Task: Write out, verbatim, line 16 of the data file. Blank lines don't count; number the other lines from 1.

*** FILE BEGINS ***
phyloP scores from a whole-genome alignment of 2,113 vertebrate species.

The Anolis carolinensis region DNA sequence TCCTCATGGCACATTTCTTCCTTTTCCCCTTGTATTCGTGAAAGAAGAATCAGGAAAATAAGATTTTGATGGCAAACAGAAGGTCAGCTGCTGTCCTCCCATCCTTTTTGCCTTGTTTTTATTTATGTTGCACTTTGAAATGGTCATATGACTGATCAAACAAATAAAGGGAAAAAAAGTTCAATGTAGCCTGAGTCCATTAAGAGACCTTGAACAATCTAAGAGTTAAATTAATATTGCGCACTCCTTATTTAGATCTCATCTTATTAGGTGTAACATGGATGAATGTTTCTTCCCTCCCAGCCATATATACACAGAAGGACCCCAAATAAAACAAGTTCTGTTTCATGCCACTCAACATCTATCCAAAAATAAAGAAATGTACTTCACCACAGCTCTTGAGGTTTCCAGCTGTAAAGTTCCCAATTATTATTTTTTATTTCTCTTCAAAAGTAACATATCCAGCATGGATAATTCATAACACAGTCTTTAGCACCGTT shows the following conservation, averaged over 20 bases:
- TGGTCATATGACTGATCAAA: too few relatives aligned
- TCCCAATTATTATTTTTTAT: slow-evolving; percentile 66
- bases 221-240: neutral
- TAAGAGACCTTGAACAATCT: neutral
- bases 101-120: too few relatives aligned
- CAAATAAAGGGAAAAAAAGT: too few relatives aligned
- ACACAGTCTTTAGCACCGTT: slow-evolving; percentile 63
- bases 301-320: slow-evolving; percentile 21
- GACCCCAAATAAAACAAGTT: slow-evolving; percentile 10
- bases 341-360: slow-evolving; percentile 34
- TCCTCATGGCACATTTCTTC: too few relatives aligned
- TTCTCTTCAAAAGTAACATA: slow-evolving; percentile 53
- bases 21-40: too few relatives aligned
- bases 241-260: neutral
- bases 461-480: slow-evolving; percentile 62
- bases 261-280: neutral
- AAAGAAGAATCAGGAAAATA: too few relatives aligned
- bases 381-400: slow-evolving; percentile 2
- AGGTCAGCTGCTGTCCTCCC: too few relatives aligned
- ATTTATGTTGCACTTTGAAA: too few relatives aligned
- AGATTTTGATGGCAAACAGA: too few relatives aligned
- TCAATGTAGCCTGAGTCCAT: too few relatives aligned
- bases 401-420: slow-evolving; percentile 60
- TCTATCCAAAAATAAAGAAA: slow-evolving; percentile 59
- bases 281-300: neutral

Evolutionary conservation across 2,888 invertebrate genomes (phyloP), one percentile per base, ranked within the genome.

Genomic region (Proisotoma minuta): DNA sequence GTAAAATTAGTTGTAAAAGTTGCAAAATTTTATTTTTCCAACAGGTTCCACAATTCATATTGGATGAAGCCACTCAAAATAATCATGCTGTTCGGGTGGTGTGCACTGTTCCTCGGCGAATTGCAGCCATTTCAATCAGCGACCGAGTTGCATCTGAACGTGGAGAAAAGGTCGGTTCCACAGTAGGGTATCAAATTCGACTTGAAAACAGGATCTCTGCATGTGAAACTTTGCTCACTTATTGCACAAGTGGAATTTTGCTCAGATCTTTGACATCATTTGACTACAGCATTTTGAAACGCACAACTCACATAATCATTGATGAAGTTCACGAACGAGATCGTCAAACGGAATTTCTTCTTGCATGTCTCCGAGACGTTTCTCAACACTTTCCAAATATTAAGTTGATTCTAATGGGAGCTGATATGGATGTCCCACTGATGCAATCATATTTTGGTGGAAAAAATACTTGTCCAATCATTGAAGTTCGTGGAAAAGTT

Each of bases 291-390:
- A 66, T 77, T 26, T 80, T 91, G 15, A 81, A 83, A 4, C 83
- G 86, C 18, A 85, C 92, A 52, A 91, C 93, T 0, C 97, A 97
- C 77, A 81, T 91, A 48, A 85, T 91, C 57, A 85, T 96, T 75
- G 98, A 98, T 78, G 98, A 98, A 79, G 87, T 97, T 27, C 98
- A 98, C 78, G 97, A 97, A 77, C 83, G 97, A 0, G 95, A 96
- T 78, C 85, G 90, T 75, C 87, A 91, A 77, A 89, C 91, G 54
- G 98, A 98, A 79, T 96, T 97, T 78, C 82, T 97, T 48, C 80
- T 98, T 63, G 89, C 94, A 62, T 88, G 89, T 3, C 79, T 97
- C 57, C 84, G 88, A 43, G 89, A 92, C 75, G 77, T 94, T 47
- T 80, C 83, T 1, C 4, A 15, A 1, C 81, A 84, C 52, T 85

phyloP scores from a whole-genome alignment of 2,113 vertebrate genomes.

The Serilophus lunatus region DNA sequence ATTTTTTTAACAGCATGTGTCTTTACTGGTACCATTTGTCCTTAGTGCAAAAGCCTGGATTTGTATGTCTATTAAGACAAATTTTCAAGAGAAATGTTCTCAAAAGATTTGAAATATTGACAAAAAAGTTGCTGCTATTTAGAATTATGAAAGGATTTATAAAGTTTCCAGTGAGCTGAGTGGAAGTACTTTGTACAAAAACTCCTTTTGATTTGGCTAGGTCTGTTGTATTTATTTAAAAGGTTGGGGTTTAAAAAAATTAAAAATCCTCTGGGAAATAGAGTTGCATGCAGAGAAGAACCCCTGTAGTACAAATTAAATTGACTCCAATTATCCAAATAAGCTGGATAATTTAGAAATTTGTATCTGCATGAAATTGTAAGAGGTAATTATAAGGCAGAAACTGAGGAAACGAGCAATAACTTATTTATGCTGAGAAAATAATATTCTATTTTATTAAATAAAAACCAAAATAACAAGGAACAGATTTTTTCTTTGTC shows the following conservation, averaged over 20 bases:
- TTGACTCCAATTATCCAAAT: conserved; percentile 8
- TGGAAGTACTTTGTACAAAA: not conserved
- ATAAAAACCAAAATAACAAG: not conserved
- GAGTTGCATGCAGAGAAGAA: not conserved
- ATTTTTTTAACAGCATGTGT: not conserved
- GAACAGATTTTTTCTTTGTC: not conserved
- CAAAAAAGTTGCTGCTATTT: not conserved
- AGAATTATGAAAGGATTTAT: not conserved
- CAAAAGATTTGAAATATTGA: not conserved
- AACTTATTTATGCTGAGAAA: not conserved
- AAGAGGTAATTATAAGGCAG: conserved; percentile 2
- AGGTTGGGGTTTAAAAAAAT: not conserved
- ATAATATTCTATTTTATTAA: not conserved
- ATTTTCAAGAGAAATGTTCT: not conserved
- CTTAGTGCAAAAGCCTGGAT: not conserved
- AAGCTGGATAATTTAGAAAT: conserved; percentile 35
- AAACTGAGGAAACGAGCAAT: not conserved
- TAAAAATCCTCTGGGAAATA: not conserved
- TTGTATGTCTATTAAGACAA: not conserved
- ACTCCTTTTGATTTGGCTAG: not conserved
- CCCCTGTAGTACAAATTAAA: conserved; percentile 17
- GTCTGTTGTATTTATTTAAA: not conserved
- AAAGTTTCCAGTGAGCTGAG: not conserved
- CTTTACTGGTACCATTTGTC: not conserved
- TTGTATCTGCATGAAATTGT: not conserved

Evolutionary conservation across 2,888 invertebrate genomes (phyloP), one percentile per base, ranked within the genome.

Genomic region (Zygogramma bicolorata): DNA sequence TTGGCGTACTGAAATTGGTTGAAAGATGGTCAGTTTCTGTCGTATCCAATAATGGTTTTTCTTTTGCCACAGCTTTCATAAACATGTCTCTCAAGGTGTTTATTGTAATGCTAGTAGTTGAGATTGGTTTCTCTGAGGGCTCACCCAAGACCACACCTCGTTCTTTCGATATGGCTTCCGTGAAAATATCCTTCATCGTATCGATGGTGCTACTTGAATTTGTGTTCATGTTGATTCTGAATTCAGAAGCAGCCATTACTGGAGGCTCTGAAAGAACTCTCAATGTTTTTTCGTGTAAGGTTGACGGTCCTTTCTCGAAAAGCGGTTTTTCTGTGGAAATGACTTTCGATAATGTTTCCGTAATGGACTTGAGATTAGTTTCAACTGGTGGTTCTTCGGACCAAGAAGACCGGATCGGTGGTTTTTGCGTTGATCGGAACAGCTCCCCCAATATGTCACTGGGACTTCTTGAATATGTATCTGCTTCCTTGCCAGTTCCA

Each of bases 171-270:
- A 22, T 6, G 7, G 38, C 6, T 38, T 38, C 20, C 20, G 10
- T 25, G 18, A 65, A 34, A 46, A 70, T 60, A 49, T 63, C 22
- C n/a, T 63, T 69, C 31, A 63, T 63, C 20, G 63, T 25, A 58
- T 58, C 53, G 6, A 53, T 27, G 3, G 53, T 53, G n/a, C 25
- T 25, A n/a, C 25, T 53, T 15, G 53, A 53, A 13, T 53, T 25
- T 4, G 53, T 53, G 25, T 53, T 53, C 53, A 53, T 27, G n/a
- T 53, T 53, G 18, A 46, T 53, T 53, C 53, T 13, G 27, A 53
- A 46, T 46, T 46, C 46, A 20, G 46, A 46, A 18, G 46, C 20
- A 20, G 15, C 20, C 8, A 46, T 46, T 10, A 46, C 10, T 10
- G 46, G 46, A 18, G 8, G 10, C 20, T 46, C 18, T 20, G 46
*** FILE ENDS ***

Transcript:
- bases 241-260: neutral